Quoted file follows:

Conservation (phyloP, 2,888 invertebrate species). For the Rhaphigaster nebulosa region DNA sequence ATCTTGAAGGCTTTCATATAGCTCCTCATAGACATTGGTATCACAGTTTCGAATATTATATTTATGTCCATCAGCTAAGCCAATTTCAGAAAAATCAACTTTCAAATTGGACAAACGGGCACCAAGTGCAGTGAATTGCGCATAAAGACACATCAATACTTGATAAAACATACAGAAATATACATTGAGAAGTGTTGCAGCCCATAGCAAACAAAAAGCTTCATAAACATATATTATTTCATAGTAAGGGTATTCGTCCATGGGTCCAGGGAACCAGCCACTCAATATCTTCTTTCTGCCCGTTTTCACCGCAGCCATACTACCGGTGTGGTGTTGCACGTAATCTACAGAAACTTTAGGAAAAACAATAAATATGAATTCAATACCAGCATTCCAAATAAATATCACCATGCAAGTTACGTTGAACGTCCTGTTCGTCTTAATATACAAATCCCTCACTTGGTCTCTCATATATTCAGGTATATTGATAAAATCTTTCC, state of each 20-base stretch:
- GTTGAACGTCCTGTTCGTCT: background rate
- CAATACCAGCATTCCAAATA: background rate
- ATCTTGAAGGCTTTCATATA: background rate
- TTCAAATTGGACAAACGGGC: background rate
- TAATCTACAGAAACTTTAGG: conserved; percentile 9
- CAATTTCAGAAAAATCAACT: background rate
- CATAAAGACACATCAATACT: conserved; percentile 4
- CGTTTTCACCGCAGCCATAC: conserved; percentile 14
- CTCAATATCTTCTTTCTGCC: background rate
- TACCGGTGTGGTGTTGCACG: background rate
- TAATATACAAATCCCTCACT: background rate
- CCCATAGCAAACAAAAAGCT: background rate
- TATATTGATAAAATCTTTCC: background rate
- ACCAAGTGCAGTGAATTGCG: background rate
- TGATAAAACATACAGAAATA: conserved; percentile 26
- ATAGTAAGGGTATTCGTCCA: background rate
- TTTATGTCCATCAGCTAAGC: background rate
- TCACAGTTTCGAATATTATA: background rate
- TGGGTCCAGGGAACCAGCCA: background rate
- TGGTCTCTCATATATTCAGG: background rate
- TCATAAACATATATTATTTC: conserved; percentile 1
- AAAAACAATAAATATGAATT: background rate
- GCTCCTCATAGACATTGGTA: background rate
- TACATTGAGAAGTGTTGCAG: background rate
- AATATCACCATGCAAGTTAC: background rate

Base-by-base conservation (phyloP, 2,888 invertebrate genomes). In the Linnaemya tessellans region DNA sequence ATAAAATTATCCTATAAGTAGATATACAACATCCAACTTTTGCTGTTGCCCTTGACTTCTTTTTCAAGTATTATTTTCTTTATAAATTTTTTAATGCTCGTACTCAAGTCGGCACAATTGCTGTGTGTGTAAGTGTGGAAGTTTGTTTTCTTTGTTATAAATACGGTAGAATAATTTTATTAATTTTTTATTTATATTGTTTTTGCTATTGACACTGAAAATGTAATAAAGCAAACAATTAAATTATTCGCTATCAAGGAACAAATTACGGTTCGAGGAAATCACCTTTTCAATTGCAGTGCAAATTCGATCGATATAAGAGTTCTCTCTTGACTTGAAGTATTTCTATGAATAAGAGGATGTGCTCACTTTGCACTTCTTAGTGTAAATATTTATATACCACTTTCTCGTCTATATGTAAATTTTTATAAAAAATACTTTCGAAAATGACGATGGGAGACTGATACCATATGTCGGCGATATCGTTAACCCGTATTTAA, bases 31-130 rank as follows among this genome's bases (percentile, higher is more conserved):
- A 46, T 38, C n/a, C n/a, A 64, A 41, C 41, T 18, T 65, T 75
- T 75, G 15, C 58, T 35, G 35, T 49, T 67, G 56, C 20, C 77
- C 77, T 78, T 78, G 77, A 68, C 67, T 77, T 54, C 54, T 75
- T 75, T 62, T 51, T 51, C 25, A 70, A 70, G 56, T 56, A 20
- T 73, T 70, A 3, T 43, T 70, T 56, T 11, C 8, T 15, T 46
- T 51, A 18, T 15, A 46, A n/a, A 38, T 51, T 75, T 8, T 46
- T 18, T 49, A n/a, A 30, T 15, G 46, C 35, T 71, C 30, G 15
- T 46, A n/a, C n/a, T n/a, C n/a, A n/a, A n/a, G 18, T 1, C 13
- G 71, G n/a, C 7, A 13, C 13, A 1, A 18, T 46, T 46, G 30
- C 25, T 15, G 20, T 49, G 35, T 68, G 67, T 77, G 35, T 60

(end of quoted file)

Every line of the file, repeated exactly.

Conservation (phyloP, 2,888 invertebrate species). For the Rhaphigaster nebulosa region DNA sequence ATCTTGAAGGCTTTCATATAGCTCCTCATAGACATTGGTATCACAGTTTCGAATATTATATTTATGTCCATCAGCTAAGCCAATTTCAGAAAAATCAACTTTCAAATTGGACAAACGGGCACCAAGTGCAGTGAATTGCGCATAAAGACACATCAATACTTGATAAAACATACAGAAATATACATTGAGAAGTGTTGCAGCCCATAGCAAACAAAAAGCTTCATAAACATATATTATTTCATAGTAAGGGTATTCGTCCATGGGTCCAGGGAACCAGCCACTCAATATCTTCTTTCTGCCCGTTTTCACCGCAGCCATACTACCGGTGTGGTGTTGCACGTAATCTACAGAAACTTTAGGAAAAACAATAAATATGAATTCAATACCAGCATTCCAAATAAATATCACCATGCAAGTTACGTTGAACGTCCTGTTCGTCTTAATATACAAATCCCTCACTTGGTCTCTCATATATTCAGGTATATTGATAAAATCTTTCC, state of each 20-base stretch:
- GTTGAACGTCCTGTTCGTCT: background rate
- CAATACCAGCATTCCAAATA: background rate
- ATCTTGAAGGCTTTCATATA: background rate
- TTCAAATTGGACAAACGGGC: background rate
- TAATCTACAGAAACTTTAGG: conserved; percentile 9
- CAATTTCAGAAAAATCAACT: background rate
- CATAAAGACACATCAATACT: conserved; percentile 4
- CGTTTTCACCGCAGCCATAC: conserved; percentile 14
- CTCAATATCTTCTTTCTGCC: background rate
- TACCGGTGTGGTGTTGCACG: background rate
- TAATATACAAATCCCTCACT: background rate
- CCCATAGCAAACAAAAAGCT: background rate
- TATATTGATAAAATCTTTCC: background rate
- ACCAAGTGCAGTGAATTGCG: background rate
- TGATAAAACATACAGAAATA: conserved; percentile 26
- ATAGTAAGGGTATTCGTCCA: background rate
- TTTATGTCCATCAGCTAAGC: background rate
- TCACAGTTTCGAATATTATA: background rate
- TGGGTCCAGGGAACCAGCCA: background rate
- TGGTCTCTCATATATTCAGG: background rate
- TCATAAACATATATTATTTC: conserved; percentile 1
- AAAAACAATAAATATGAATT: background rate
- GCTCCTCATAGACATTGGTA: background rate
- TACATTGAGAAGTGTTGCAG: background rate
- AATATCACCATGCAAGTTAC: background rate

Base-by-base conservation (phyloP, 2,888 invertebrate genomes). In the Linnaemya tessellans region DNA sequence ATAAAATTATCCTATAAGTAGATATACAACATCCAACTTTTGCTGTTGCCCTTGACTTCTTTTTCAAGTATTATTTTCTTTATAAATTTTTTAATGCTCGTACTCAAGTCGGCACAATTGCTGTGTGTGTAAGTGTGGAAGTTTGTTTTCTTTGTTATAAATACGGTAGAATAATTTTATTAATTTTTTATTTATATTGTTTTTGCTATTGACACTGAAAATGTAATAAAGCAAACAATTAAATTATTCGCTATCAAGGAACAAATTACGGTTCGAGGAAATCACCTTTTCAATTGCAGTGCAAATTCGATCGATATAAGAGTTCTCTCTTGACTTGAAGTATTTCTATGAATAAGAGGATGTGCTCACTTTGCACTTCTTAGTGTAAATATTTATATACCACTTTCTCGTCTATATGTAAATTTTTATAAAAAATACTTTCGAAAATGACGATGGGAGACTGATACCATATGTCGGCGATATCGTTAACCCGTATTTAA, bases 31-130 rank as follows among this genome's bases (percentile, higher is more conserved):
- A 46, T 38, C n/a, C n/a, A 64, A 41, C 41, T 18, T 65, T 75
- T 75, G 15, C 58, T 35, G 35, T 49, T 67, G 56, C 20, C 77
- C 77, T 78, T 78, G 77, A 68, C 67, T 77, T 54, C 54, T 75
- T 75, T 62, T 51, T 51, C 25, A 70, A 70, G 56, T 56, A 20
- T 73, T 70, A 3, T 43, T 70, T 56, T 11, C 8, T 15, T 46
- T 51, A 18, T 15, A 46, A n/a, A 38, T 51, T 75, T 8, T 46
- T 18, T 49, A n/a, A 30, T 15, G 46, C 35, T 71, C 30, G 15
- T 46, A n/a, C n/a, T n/a, C n/a, A n/a, A n/a, G 18, T 1, C 13
- G 71, G n/a, C 7, A 13, C 13, A 1, A 18, T 46, T 46, G 30
- C 25, T 15, G 20, T 49, G 35, T 68, G 67, T 77, G 35, T 60